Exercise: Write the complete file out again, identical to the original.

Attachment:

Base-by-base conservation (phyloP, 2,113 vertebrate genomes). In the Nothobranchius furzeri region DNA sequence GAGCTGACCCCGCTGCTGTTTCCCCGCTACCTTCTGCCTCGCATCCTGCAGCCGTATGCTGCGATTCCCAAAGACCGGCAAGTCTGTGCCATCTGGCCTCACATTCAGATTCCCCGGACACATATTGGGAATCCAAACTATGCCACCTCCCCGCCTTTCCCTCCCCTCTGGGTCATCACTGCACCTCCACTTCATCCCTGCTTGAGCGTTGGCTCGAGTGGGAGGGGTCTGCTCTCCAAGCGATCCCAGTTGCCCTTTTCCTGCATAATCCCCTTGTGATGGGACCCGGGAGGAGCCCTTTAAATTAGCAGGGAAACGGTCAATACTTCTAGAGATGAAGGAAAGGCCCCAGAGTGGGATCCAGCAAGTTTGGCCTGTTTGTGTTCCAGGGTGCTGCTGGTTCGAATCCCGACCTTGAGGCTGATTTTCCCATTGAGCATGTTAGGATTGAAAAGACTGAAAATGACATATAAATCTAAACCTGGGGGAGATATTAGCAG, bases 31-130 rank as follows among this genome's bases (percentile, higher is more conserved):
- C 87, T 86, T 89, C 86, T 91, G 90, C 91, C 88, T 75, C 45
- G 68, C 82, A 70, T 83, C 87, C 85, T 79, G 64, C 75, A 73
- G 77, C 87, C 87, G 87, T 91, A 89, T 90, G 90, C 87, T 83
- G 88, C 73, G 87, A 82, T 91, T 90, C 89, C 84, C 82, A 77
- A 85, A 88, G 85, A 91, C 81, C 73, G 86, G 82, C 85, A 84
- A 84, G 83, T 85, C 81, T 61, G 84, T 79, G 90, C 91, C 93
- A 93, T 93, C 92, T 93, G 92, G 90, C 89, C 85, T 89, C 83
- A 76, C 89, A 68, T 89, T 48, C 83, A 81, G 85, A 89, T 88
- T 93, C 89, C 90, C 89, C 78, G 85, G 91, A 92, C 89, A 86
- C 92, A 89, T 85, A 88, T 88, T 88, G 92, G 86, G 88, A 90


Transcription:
Base-by-base conservation (phyloP, 2,113 vertebrate genomes). In the Nothobranchius furzeri region DNA sequence GAGCTGACCCCGCTGCTGTTTCCCCGCTACCTTCTGCCTCGCATCCTGCAGCCGTATGCTGCGATTCCCAAAGACCGGCAAGTCTGTGCCATCTGGCCTCACATTCAGATTCCCCGGACACATATTGGGAATCCAAACTATGCCACCTCCCCGCCTTTCCCTCCCCTCTGGGTCATCACTGCACCTCCACTTCATCCCTGCTTGAGCGTTGGCTCGAGTGGGAGGGGTCTGCTCTCCAAGCGATCCCAGTTGCCCTTTTCCTGCATAATCCCCTTGTGATGGGACCCGGGAGGAGCCCTTTAAATTAGCAGGGAAACGGTCAATACTTCTAGAGATGAAGGAAAGGCCCCAGAGTGGGATCCAGCAAGTTTGGCCTGTTTGTGTTCCAGGGTGCTGCTGGTTCGAATCCCGACCTTGAGGCTGATTTTCCCATTGAGCATGTTAGGATTGAAAAGACTGAAAATGACATATAAATCTAAACCTGGGGGAGATATTAGCAG, bases 31-130 rank as follows among this genome's bases (percentile, higher is more conserved):
- C 87, T 86, T 89, C 86, T 91, G 90, C 91, C 88, T 75, C 45
- G 68, C 82, A 70, T 83, C 87, C 85, T 79, G 64, C 75, A 73
- G 77, C 87, C 87, G 87, T 91, A 89, T 90, G 90, C 87, T 83
- G 88, C 73, G 87, A 82, T 91, T 90, C 89, C 84, C 82, A 77
- A 85, A 88, G 85, A 91, C 81, C 73, G 86, G 82, C 85, A 84
- A 84, G 83, T 85, C 81, T 61, G 84, T 79, G 90, C 91, C 93
- A 93, T 93, C 92, T 93, G 92, G 90, C 89, C 85, T 89, C 83
- A 76, C 89, A 68, T 89, T 48, C 83, A 81, G 85, A 89, T 88
- T 93, C 89, C 90, C 89, C 78, G 85, G 91, A 92, C 89, A 86
- C 92, A 89, T 85, A 88, T 88, T 88, G 92, G 86, G 88, A 90